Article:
In a performance I attended in March 2019, “A Black Woman’s Art Show and … A White Man’s Exhibition” I was asked to mash myself together with a group of mostly strangers as Ms. Evans circled us with a rope pulling us into an even tighter phalanx. As we hesitated to move toward each other, she repeated herself, loudly, which made us scurry into place. She said that when she’s performing she tends to get bossy, just to keep the energy flowing and the piece moving forward. That performance ended with the now-tight-knit group, on her instructions, hoisting Ms. Evans’s body above us, moving her back and forth, and then marching with her held aloft out of the gallery and onto the sidewalk. She knew what she was doing. We had to be a cohesive a group to pull off that final gesture. And only later I realized that this was, in its simplest terms, about raising a black woman up — such easy, unpretentious nobility seen in a typically male, sports-oriented gesture.
The limiting factor of physically strenuous performance art (such as Pope.L’ s famous “Crawl” pieces) is that it easily falls into spectacle, which washes away the nuanced meanings of the work. “At a certain point you’re just drinking your own poison,” she said. “You’re trying to make people know that you’re in pain, but there’s a point where you’re just hurting yourself and the people who are going to get it already got it.” One way to avoid making the work a pageant of pain is to share the labor with audience members. “Come on, squish together!” she said. As participants shared the labor for a moment, our relationships to each other subtly transformed from simply being spectators. We all became engaged in trying to hold Ms. Evans’s body and keep her safe above our heads.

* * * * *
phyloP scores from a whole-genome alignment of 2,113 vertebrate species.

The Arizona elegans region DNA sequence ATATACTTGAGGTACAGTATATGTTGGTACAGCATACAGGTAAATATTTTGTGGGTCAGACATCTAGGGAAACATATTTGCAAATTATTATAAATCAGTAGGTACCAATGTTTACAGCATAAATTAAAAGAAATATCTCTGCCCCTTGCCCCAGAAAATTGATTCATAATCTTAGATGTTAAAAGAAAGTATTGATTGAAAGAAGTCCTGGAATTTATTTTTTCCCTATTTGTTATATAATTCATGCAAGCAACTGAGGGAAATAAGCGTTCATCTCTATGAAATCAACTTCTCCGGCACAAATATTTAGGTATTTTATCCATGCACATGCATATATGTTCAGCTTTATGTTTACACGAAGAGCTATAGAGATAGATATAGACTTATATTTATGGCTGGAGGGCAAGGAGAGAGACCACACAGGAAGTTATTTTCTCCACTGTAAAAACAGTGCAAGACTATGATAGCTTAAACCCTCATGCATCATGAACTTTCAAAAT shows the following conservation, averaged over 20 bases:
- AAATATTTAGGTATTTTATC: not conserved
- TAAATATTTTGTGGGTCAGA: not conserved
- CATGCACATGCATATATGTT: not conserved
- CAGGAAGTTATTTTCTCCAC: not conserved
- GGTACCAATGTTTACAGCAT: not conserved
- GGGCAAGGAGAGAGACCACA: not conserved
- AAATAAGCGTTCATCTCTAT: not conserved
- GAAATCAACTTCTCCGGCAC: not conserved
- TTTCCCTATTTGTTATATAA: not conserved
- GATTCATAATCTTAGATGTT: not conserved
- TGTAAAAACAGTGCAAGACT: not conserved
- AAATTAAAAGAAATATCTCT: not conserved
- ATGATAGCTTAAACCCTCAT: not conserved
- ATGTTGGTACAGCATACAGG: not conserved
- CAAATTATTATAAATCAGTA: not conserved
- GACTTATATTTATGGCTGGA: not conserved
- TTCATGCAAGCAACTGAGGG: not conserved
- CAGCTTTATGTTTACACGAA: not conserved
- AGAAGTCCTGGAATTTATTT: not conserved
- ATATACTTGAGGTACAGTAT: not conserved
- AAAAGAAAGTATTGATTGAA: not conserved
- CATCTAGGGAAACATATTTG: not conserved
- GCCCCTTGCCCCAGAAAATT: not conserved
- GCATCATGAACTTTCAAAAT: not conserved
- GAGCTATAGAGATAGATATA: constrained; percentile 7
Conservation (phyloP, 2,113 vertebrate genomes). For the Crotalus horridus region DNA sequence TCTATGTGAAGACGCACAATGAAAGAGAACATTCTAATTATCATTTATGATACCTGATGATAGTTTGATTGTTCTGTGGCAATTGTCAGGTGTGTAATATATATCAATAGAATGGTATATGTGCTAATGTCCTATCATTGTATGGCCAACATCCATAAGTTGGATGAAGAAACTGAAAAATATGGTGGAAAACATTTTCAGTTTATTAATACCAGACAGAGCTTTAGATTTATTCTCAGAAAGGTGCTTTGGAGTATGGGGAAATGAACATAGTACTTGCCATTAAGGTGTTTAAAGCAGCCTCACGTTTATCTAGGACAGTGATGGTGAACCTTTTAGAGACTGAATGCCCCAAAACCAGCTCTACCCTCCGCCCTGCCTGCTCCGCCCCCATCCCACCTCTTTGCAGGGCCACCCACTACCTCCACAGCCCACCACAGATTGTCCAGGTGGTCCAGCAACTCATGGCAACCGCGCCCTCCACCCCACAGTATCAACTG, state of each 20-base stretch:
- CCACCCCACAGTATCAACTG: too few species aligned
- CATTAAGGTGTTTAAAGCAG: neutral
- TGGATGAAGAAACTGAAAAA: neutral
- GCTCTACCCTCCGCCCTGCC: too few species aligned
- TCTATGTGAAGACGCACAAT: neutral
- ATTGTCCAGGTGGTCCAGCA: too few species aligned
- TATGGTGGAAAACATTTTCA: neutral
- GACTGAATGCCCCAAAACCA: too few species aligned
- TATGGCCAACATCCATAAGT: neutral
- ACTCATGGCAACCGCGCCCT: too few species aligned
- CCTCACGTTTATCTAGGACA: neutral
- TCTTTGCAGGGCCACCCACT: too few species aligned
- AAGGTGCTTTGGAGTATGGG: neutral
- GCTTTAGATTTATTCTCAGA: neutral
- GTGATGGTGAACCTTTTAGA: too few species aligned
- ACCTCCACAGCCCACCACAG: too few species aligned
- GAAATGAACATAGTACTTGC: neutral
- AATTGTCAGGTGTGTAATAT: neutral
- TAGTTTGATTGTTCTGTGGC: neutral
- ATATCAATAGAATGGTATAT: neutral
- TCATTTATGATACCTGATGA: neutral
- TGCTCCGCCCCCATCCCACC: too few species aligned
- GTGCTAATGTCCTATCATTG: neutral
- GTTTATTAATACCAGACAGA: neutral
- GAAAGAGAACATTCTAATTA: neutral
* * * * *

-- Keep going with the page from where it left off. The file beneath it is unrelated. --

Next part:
“I’ve been thinking a lot about hierarchies,” Ms. Evans said. “The director of the gallery is standing next to the student. Everyone’s mixing together, and I do think that there is something to these collective actions.”
The artist has discovered through physical work a way to cut through class, sexuality, race, gender, ethnicity and geography, and create a space for agency. “Especially for the femme-presenting people in the audience, I was like, ‘People don’t expect you to ask for what you need, and I’m here screaming for it in front of you. Take that with you, remember that, because sometimes you need to demand what you need.’”
It is both a beautiful and disruptive thing to ask for what you need — to demand it; it means placing your body at risk. Ms. Evans is already there, in that place of risk, waiting for her audience to arrive and start doing the work with her.